Sexism? Square Product Theatre Wants to Talk About It, During "Women at Work"

Andrew Horsford, Michelle McHugh Moore, Jihad Milhem and Emily K. Harrison in She Rode Horses Like the Stock Exchange.
Andrew Horsford, Michelle McHugh Moore, Jihad Milhem and Emily K. Harrison in She Rode Horses Like the Stock Exchange.
Michael Ensminger for Square Product Theatre

Square Product Theatre artistic director Emily K. Harrison isn’t afraid to shake things up or try new things, if for no other reason than because it might attract an audience. So for its 2016/2017 season, the offbeat experimental Boulder company spiced things up with a running overarching theme of Power and Privilege, and an attendant series of community discussions that aren’t so much about the play on stage as they are about the underlying issues it brings to the surface.

Sexism? Square Product Theatre Wants to Talk About It, During "Women at Work" (2)
Michael Ensminger, for Square Product Theatre

The talks started small and got big quickly with the company’s last event, when an SRO crowd packed the house for Being Black in Boulder, a race-driven conversation sparked by Damaris Webb’s performance, The Box Marked Black. “It was a great conversation, but it only just scratched the surface,” Harrison says. “If Boulder considers itself to be progressive, I have to say it still has problems. But it felt like a valuable start to something that could become an even bigger debate about race in Boulder.” Buoyed by the success of that panel discussion, Square Product is now turning to the subject of sexism in the workplace, inspired by the switched gender roles explored in its current show, She Rode Horses Like the Stock Exchange, by Amelia Roper, for its next talk, "Women at Work."

Harrison chose to produce She Rode Horses a year ago, after Roper shared several scripts with her. “I asked permission to do this one, and given what happened in November, it’s especially timely,” she says. “The female character is smart, and she’s good at her job, but she’s frequently passed over for promotions that go to men who are not as qualified. Well, we certainly saw that happen in November, and now we’re all being punished for it.

Michelle McHugh Moore in She Rode Horses Like the Stock Exchange.
Michelle McHugh Moore in She Rode Horses Like the Stock Exchange.
Michael Ensminger, for Square Product Theatre

“With this one, we could have again had a conversation about race, or some other specific demographic, but because I am a woman, I decided it was important to talk about how the system is against women — and men, in a different way,” Harrison continues. But she’s still pulled together a diverse panel: Jamaican-born theater educator Kathryn Ross, Portuguese drama-therapy student Lígia Batista Silverman, and Sam Bullington, an instructor in the Women and Gender Studies department at the University of Colorado Boulder who identifies as transgender.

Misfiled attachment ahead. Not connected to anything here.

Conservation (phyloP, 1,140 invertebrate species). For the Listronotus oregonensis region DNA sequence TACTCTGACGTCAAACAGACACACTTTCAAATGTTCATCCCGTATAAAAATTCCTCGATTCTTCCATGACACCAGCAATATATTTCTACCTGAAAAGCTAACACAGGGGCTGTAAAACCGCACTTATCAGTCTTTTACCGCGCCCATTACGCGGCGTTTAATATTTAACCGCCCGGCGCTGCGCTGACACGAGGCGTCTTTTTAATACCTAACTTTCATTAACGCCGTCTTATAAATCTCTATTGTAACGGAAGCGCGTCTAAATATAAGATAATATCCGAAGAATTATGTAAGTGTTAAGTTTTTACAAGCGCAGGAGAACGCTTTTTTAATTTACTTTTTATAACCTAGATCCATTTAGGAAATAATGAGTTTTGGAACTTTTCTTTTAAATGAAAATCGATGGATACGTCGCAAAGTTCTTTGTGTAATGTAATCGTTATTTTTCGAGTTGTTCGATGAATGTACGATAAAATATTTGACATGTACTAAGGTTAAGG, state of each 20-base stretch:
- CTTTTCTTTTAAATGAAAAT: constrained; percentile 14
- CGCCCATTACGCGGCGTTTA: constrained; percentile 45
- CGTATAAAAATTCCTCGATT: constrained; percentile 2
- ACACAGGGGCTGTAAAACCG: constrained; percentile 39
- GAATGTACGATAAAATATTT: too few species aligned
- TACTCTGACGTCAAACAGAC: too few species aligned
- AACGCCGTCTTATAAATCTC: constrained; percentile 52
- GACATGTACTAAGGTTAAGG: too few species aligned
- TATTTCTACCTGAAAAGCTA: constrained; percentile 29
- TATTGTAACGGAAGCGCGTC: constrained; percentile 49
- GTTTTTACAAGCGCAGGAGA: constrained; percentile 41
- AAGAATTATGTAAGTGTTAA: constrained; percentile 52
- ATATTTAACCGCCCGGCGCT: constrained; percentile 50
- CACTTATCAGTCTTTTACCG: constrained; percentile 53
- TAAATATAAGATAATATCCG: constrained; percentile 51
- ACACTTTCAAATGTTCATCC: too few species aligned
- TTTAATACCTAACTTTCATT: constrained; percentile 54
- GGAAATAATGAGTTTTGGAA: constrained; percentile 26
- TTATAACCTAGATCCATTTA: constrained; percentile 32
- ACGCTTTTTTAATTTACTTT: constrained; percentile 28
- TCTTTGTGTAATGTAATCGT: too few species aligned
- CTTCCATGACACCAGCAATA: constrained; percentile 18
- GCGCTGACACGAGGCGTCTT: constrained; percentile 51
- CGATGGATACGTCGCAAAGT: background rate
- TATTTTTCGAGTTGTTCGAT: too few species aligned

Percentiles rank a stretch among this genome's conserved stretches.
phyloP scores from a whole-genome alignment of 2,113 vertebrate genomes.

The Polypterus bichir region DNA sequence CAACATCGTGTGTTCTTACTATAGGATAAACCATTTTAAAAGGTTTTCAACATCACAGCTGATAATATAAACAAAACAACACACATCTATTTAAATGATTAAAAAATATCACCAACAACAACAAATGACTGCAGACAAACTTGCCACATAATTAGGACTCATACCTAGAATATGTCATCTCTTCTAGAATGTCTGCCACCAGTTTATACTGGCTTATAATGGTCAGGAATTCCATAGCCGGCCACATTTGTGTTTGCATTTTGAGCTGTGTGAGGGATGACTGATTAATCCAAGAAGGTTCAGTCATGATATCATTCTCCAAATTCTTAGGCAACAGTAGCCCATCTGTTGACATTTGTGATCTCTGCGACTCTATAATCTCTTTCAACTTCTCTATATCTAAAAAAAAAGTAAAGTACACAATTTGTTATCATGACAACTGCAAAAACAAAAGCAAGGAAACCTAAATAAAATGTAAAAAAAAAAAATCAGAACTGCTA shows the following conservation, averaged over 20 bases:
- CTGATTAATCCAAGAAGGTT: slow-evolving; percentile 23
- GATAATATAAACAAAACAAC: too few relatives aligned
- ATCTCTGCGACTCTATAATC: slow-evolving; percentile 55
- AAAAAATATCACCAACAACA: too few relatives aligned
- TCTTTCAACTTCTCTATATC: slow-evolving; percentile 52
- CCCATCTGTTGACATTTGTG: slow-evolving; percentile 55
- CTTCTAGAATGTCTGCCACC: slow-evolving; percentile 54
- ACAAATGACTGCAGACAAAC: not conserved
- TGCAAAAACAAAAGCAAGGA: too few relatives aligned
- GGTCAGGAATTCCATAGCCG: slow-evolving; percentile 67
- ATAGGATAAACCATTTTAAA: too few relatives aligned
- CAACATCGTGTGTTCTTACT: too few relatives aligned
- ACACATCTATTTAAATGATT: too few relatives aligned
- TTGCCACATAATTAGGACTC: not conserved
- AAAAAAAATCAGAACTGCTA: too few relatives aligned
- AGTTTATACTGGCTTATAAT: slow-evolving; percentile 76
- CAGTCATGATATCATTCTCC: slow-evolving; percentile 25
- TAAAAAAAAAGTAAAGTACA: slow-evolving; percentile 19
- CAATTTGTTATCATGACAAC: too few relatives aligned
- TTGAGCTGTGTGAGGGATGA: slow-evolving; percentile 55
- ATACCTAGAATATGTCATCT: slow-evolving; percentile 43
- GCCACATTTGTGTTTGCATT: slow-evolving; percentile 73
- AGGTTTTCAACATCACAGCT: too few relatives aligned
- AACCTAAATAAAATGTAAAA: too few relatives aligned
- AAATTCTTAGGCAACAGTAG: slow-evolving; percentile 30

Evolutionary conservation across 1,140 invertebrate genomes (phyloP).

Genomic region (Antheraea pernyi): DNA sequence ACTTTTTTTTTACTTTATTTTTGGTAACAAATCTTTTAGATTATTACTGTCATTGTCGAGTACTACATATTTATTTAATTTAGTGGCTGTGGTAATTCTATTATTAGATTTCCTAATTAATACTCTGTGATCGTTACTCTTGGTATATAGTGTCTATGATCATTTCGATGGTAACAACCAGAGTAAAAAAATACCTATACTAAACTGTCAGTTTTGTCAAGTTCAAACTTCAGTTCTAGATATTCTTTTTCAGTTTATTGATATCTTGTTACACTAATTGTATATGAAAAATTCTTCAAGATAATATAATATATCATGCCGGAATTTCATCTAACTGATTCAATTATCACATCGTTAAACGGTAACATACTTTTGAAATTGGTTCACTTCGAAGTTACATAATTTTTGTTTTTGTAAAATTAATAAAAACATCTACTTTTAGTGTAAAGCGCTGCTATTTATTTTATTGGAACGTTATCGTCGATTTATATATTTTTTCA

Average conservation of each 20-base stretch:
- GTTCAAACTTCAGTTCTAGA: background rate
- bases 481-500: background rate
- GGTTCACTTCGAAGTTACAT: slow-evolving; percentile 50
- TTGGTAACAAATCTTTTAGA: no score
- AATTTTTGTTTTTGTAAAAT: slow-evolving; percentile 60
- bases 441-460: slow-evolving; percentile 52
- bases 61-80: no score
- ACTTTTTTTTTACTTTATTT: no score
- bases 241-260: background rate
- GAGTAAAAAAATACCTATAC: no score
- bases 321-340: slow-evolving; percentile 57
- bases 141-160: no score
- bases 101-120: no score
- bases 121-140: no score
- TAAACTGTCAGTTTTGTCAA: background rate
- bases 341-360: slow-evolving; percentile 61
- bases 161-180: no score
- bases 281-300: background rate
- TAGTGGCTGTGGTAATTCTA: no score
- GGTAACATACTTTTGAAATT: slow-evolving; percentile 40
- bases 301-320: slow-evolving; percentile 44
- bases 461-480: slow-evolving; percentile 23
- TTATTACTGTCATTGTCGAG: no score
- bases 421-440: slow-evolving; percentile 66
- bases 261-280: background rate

“Mostly, we have really smart people on the panel,” Harrison adds. “But it’s not going to be a super-academic conversation. And we’re not aiming to exclude men in any way. This is not a man-bashing conversation. It’s about getting together and having a conversation about how these social structures are harmful to all of us.

“The play is about a lot of things, and many themes emerge out of it,” Harrison notes. “One is about the ideas we have culturally about defining women's work as opposed to men’s work. In the play, my character is an investment banker, and my partner in the play is a nurse. When the male character, Henry, tells people he’s a nurse, he’s met with comments of, ‘Oh, you’re not a doctor.’”

Jihad Milhem and Emily K. Harrison in She Rode Horses Like the Stock Exchange.EXPAND
Jihad Milhem and Emily K. Harrison in She Rode Horses Like the Stock Exchange.
Michael Ensminger, for Square Product Theatre

“'Women at Work' will focus on the fact that such patriarchal structures are oppressive to all of us, and not just women, but also to men. We need to talk about the invisible labor a lot of women do — the unpaid labor.
Often women might have a career but are still expected to do all the cooking and cleaning and be the primary nurturing parent. The cultural expectations are not the same, and men, as a counterpoint, are expected to be the breadwinners. If you're a man and you want to go into a service field or you want to spend more time with your family, it’s a struggle.”

The "Women at Work" conversation will follow the performance of She Rode Horses at 9 p.m. Friday, April 28, at the Dairy Arts Center in Boulder. You don’t have to see the play to attend the panel discussion, and admission is free.

She Rode Horses runs through May 13 in the Carsen Theatre at the Dairy Arts Center; for a complete schedule and tickets, $15 to $24 (two-for-one on April 29 and May 3 and 4, and $15 for all seats on May 1), visit tickets.thedairy.org or call 303-444-7328. Learn more at square product online.

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Dairy Arts Center

2590 Walnut St.
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303-440-7826

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